Canada joined France, Germany, Italy, Japan, the UK and the US on Friday in reporting that its economy shrank significantly in the first half of 2020 in due to the pandemic. Canadian economic output fell 11.5% between April and June, the largest drop since 1961.
Now, six months after the coronavirus outbreak began to accelerate rapidly outside of China, it is increasingly clear that countries will not rebound in tandem. The impact of the virus, public health policy and stimulus measures are creating divergent paths, with ramifications that could last for years.
“It is the virus and vaccine pathway that is critical to the recovery,” said James Knightley, ING’s chief international economist.
Ben May, director of global macroeconomic research at Oxford Economics, attributes this weakness in part to statistical factors, including how the government accounts for inflation. But he also highlighted the importance of consumer spending to the UK economy, which amplifies the effects of social distancing, as well as the UK government’s initial reluctance to impose strict quarantine measures.
“The UK government has been criticized for taking too long to lock down the economy and effectively allowing the pandemic to take hold in the country more firmly,” May said in a recent note to clients.
Even countries that closed earlier than the UK have suffered dramatic economic downturns, the number of coronavirus cases and government decisions on when to reopen offices and restaurants dictating the extent of the damage.
While all G7 countries suffered their worst GDP drop on record, France appears to have been hit harder than Germany in part because of the extremely hard quarantine it adopted in April, according to the economist. of Berenberg Bank Florian Hense. And while Italy emerged as an epicenter of infections in March, its decision to impose movement restrictions early could have put it in place for a slightly less severe second quarter than expected.
Parts of the US economy began to reopen in May, meaning the decline was not as steep as initially expected. But that could simply lead to a weaker July-September quarter, especially as a spike in cases in Sun Belt states in June forced some local officials to reimpose restrictions at the end of the month.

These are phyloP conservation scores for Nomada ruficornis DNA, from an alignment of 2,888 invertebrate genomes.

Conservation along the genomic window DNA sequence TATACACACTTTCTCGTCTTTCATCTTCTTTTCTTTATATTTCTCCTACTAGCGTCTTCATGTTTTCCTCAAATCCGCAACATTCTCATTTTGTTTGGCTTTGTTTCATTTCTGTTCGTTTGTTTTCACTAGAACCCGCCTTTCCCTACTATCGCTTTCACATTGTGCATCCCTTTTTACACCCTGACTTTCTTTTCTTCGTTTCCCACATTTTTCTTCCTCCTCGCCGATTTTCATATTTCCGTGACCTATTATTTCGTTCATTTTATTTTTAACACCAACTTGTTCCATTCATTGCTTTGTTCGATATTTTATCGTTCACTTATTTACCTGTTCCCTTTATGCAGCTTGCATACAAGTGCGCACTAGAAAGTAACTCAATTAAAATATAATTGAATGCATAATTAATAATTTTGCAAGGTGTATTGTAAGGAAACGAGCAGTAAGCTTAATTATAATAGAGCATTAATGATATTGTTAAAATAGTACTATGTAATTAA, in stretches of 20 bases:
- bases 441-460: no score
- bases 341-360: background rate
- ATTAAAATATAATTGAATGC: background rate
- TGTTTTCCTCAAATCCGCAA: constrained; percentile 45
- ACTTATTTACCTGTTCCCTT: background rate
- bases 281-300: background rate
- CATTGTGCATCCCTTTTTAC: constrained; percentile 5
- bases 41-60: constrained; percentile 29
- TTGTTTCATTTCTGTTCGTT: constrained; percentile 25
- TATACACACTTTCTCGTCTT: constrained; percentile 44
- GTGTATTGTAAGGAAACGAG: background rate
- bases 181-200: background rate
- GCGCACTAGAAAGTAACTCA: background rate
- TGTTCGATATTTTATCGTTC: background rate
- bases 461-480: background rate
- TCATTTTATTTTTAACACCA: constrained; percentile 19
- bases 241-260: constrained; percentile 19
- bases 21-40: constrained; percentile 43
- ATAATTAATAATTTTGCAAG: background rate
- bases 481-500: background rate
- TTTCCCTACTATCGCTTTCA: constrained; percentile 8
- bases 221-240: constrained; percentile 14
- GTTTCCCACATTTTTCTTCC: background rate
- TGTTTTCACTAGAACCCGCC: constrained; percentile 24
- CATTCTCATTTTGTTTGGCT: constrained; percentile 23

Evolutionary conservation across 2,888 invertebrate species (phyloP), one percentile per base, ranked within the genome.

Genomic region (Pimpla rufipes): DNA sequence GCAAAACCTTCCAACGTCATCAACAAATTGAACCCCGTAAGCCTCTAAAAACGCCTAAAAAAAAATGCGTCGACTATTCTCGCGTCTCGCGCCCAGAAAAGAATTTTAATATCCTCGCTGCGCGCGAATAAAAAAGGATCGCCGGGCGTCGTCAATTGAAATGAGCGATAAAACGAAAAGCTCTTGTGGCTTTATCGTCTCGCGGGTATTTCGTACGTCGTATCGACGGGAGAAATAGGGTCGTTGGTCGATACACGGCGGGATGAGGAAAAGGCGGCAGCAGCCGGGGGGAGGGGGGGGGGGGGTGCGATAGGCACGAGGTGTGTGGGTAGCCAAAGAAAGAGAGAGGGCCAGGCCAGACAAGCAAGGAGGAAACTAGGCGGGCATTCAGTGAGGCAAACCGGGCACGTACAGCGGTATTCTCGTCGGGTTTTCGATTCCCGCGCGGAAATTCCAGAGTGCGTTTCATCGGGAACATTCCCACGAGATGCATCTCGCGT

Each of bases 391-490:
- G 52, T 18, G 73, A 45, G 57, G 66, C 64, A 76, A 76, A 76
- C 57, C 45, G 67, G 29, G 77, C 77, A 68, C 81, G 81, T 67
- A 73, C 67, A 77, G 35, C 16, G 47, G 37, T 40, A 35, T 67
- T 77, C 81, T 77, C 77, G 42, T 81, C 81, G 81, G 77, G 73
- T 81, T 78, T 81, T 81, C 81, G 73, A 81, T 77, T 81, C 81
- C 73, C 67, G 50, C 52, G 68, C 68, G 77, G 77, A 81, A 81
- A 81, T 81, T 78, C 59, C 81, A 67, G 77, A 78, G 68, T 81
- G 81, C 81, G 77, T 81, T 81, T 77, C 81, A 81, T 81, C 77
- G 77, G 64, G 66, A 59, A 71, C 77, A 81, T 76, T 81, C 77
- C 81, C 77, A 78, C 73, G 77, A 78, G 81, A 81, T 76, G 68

Moody’s Analytics and CNN Business’s Back to Normal Index shows the US economy is operating at 78% of its early March level.
What happens after
The obvious outlier among major economies is China, which catapulted into recovery mode in the second quarter after declining GDP between January and March, its worst performance in a three-month period in decades.
As the initial hub of the epidemic and the first in the world to impose drastic measures in an attempt to control the spread of the virus, China was the first major economy to reopen. This gives it a head start.
Where these countries go depends largely on the virus and the vaccine race, Knightley said, with some economists warning of the possibility of a double-dip recession in which production falls again.
They also warn that while a strong rebound is expected in the third quarter, it may not dictate the long-term trajectory, despite huge cash injections from central banks and massive increases in government spending.
A rapid increase in severe cases could prompt governments to reintroduce strict lockdown measures. This would undermine consumer confidence a second time, cut spending and investment, and derail the recovery.
Government relief efforts also have a vital role to play in determining the next stage of savings. In the United States, Democrats and Republicans still cannot agree on a fourth stimulus package. Although President Donald Trump has taken executive action to improve unemployment benefits in the absence of a deal, adding $ 300 a week to state unemployment checks, the lack of more comprehensive measures is a risk, according to Knightley.
The extra $ 600 a week that unemployed Americans received until July has given a big boost to consumer spending. Even as unemployment skyrocketed, personal income in the United States rose 10.5% in April as the government provided additional support and cut $ 1,200 per check.
Goldman Sachs strategists estimate that the forfeiture of the $ 600 benefit will lead to a $ 70 billion drop in personal income in August, affecting both consumer spending and retail sales. With consumer services driving about 70% of the US economy, this could create problems.
Germany, meanwhile, recently extended the length of its program that keeps workers on corporate payrolls by cutting wages until 2021.
May, of Oxford Economics, said another crucial factor could be public confidence in the government’s response. If people don’t trust government leaders to make decisions in their best interests, it could limit spending, he said.
A Pew Research Center survey of 14 advanced economies released this week found that a majority of Americans and Britons did not believe their country had done a good job with Covid-19.